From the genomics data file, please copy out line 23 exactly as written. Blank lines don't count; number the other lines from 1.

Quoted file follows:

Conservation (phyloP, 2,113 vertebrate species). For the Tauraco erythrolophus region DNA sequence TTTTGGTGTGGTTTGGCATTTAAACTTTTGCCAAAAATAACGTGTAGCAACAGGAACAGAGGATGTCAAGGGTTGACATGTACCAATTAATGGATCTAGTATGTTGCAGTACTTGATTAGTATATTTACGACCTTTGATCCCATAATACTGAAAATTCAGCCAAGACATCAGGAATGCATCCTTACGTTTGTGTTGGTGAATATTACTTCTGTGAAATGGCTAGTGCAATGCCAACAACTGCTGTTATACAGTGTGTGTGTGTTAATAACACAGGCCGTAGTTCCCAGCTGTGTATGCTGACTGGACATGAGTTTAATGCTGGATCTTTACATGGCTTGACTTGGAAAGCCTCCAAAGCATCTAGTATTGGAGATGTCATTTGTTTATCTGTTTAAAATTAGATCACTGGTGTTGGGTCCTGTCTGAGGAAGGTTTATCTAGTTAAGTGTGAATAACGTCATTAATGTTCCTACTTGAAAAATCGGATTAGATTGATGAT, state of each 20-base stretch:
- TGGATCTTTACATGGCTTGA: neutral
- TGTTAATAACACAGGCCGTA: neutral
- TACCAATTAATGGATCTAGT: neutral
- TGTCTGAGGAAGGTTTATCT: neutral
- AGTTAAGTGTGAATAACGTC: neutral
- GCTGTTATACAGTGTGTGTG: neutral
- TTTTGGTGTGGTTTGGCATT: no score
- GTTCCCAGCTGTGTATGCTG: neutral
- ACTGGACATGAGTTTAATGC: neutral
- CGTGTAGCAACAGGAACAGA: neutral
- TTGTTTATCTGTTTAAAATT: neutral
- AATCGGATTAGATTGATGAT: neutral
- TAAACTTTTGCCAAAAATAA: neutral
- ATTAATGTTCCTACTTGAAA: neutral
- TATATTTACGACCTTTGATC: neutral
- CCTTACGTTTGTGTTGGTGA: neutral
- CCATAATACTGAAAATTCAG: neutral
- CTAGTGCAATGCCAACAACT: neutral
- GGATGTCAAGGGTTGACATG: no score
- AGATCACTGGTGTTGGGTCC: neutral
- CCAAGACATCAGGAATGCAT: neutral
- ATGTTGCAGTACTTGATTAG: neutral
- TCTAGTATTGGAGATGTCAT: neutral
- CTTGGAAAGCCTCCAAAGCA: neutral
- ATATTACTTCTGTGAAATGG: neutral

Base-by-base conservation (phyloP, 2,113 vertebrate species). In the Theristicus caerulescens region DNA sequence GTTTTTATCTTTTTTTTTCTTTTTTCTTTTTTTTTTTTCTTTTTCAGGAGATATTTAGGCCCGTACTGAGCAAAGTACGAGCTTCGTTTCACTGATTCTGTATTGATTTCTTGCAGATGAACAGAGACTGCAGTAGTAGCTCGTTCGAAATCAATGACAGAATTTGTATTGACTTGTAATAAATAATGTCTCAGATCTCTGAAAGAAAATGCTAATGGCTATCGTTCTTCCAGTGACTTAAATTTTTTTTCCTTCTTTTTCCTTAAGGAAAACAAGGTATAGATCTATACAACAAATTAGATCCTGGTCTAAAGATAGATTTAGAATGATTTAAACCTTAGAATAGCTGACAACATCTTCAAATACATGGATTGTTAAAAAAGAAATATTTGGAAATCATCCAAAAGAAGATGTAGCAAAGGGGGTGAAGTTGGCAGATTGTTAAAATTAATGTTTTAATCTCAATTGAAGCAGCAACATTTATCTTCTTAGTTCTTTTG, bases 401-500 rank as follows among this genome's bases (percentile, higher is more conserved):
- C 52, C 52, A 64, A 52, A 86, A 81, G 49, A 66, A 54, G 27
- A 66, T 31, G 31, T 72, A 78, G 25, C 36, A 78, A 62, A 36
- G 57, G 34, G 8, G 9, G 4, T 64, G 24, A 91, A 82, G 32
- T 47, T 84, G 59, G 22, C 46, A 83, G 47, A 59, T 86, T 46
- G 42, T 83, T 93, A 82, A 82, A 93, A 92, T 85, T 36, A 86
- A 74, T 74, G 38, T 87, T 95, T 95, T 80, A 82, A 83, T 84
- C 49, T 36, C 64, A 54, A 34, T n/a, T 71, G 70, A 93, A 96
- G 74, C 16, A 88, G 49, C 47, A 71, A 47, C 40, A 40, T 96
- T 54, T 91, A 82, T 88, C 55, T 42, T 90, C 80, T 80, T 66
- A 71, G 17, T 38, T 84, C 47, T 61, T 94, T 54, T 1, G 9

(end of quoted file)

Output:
- ATGTTGCAGTACTTGATTAG: neutral